Rodrigue, Dr. Jean-Paul.“The Geography of Transport Systems: Fuel Consumption by Containership Size and Speed.”people.hofstra.edu. Hofstra University, 2014. Web. 8 December 2014.
“Rosewood.” encyclopedia.com. The Coloumbia Encyclopedia 6th edition, 2014. Web. 25 November 2014.
Sloane, Irving. Making Musical Instruments. New York: E.P. Dutton, 1978. Print.
Tiebout, Ralph. “Wood for Making Violins.” theviolinsite.com. The Violin Site, 2012. Web. 20 November 2014.
“Turpentine Production and Processing.” nzic.org.nz. New Zealand Institute of Chemistry, n.d. Web. 8 December 2014.
Ward, Richard. “Guide to Choosing and Using Strings for Violins, Violas, and Cellos.” ifshinviolins.com. Ifshin Violins, 2014. Web. 13 November 2014.
Energy Used in the Production of Violins
The production of violin instruments is a sensitive and resource-consuming process that ensures the integrity, style and durability is maintained. Due to the level of complexity involved in the construction of a violin, most of the parts are designed separately and then joined together to form the final product. The reason for this slow process is that the style of design as well as the quality of materials determines the voice produced by violins. Creating a violin involves many different stages that were initially done by hand. Mechanical robots have since replaced these. These machines consume a significant amount of energy and in the process, emerge as vital areas of study in the design process. Analyzing the overall energy needs that go into the construction of violins will provide a wealth of information into their development process.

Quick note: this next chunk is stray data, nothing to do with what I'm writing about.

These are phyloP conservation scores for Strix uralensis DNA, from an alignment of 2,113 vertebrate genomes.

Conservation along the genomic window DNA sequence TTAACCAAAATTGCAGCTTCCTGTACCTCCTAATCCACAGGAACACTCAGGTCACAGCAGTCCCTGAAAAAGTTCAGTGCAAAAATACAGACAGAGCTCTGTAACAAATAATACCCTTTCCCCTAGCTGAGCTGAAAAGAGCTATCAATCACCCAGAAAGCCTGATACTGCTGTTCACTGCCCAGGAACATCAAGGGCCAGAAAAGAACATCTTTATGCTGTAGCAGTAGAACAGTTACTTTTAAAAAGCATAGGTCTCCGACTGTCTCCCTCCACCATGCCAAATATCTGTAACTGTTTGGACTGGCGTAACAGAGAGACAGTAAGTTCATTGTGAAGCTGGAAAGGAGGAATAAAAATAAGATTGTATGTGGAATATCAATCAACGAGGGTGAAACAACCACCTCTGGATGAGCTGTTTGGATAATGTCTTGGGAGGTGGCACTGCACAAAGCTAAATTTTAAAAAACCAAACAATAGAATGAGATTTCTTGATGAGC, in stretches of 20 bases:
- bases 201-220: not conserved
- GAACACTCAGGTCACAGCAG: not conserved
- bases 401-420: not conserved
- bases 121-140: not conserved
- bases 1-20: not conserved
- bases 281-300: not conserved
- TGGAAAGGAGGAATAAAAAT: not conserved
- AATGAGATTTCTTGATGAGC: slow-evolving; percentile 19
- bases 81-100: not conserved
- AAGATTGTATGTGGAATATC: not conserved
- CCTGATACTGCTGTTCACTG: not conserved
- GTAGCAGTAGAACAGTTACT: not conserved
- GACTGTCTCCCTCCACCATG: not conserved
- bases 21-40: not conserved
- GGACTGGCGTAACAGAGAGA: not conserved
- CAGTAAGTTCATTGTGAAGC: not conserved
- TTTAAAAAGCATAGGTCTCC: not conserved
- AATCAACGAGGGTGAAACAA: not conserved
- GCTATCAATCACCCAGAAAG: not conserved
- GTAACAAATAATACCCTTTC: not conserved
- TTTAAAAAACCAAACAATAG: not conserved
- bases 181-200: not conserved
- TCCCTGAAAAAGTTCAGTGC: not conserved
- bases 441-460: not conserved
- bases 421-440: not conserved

An important aspect of the violin is the rosin or crude turpentine. This particular chemical is used to preserve the wood and give it a shiny look. A process of distillation using wood chips in copper stills achieves the extraction of spirit of turpentine from crude turpentine. The crude turpentine is subjected to high temperatures within the boiler to separate the sulphurous compounds and water first. Next, the temperature is increased while strengthening the vacuum. These conditions ensure the extraction of refined turpentine. However, it takes approximately 24 hours for one batch of pinenes to be fully treated at temperature exceeding 150 degrees Celsius (Macharis and Sandra 29). On a positive note, the production of rosin for the violins also results in the production of dipentene, pine oil, camphene, and terpin (Saint-George 28). The important aspect is the massive consumption of energy in the process of extracting small volumes of rosin to be used in making the violin sound melodious. Therefore, it emerges that in order for quality sound to originate from a violin, the quality of rosin must be checked beforehand. Inexpensive rosins that can be found on student’s violins have a tendency of being clammy that produces a grainy sound, and leaves a powdery residue than the professional types. Professional rosins contribute in the creation of smoother and coordinated tone. However, professional rosin if far more expensive than ordinary ones.